Just as sad as mistakenly raising cultural Christians who know the talk but can’t walk the walk because they have not yet accepted Christ as Savior, is the mistake of having a child in our family or classroom who has accepted Christ as Savior and yet we don’t help them discover and use their spiritual gifts. We hamstring their spiritual muscles and hamper their growth in Christ when we don’t help them learn how to spiritually exercise.
When a person believes in Christ He is placed into the body of Christ. He is born again and given spiritual gifts. However, most churches function as though these gifts can only be used by adults. If God saves the child, then God will also gift the child to have a part in edifying the saints. Obviously, they aren’t ready for leadership positions but they can certainly be helpers. In this way, they become apprentices to those who have the same gifts in the church, working alongside them, learning to love serving Jesus.
“Now there are different gifts, but the same Spirit. And there are different ministries, but the same Lord. And there are different results, but the same God who produces all of them in everyone. To each person, the manifestation of the Spirit is given for the benefit of all. . . It is one and the same Spirit, distributing as he decides to each person, who produces all these things.”1 Corinthians 12:4-7;11
I was saved at 6 but didn’t get a chance to start developing my gifts until as a teenager someone introduced me to Child Evangelism Fellowship. I learned to love God’s Word in a deeper way by using my gifts. Alongside me sharing the Gospel and teaching were 12 and 13-year-old boys and girls, helpers, serving Jesus. Oh, that someone had told me I could have started that young!
I also have the gift of evangelism. In first grade, I brought my best friend to church and drug her down the aisle because I so desperately wanted her to be saved. We stood there in front of my 6’ 2” pastor looking way up at him. My friend began to cry.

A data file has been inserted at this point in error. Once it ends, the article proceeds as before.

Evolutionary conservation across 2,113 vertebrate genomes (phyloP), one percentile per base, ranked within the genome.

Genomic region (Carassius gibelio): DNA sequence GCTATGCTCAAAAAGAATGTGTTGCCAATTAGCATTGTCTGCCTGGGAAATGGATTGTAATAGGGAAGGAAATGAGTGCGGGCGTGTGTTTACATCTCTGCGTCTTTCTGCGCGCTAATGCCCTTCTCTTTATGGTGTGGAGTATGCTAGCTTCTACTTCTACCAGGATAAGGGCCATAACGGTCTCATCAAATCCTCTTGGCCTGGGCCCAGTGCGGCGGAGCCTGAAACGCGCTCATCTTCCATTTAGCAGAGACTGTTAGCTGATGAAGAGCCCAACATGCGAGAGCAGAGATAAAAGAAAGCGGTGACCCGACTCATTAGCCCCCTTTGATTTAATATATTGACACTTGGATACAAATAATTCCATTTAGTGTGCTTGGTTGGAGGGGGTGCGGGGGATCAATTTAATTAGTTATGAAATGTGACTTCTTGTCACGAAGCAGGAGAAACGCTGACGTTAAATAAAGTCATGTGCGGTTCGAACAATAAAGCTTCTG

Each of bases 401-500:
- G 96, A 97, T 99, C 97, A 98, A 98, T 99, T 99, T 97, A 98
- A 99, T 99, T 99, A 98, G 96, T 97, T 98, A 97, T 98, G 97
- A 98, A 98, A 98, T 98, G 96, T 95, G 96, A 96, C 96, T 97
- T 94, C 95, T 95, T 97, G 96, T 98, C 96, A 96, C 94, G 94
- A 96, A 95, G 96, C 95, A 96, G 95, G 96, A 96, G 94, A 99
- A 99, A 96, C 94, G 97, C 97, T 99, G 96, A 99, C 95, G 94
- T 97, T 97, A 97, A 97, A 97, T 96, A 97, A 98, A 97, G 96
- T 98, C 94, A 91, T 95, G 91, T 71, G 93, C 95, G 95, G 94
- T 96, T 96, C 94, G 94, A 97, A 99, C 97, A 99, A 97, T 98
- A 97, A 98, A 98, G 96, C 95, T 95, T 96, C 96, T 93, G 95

Pastor: “Why did you come forward?”
My friend whimpering: “Because she made me.”
Obviously, she didn’t get saved. It didn’t stop me though. When the Pastor encouraged us all to take tracts from the tract rack and pass them out to our friends, I obeyed whole heartedly. I could only reach the bottom row but I took a handful to school the next day. My principle called my folks asking them to stop my passing out tracts about why Baptists don’t dance. Instead of reprimanding what if they had seen that gift in me and started early to train me to use my gifts even at six to help build the body of Christ?
“It was he who gave some as apostles, some as prophets, some as evangelists, and some as pastors and teachers, to equip the saints for the work of ministry, that is, to build up the body of Christ, until we all attain to the unity of the faith and of the knowledge of the Son of God—a mature person, attaining to the measure of Christ’s full stature. Ephesians 4:11-13
The gifts are given to equip the saints for the work of the ministry to make us mature believers becoming more like Jesus. Do we want our children to be rock solid believers? How do they get that way? Ephesians 4 says they get there by using their Spiritual Gifts in the context of the body of Christ.
“So, we are no longer to be children, tossed back and forth by waves and carried about by every wind of teaching by the trickery of people who craftily carry out their deceitful schemes. But practicing the truth in love, we will in all things grow up into Christ, who is the head. From him the whole body grows, fitted and held together through every supporting ligament. As each one does its part, the body grows in love.” Ephesians 4:14-16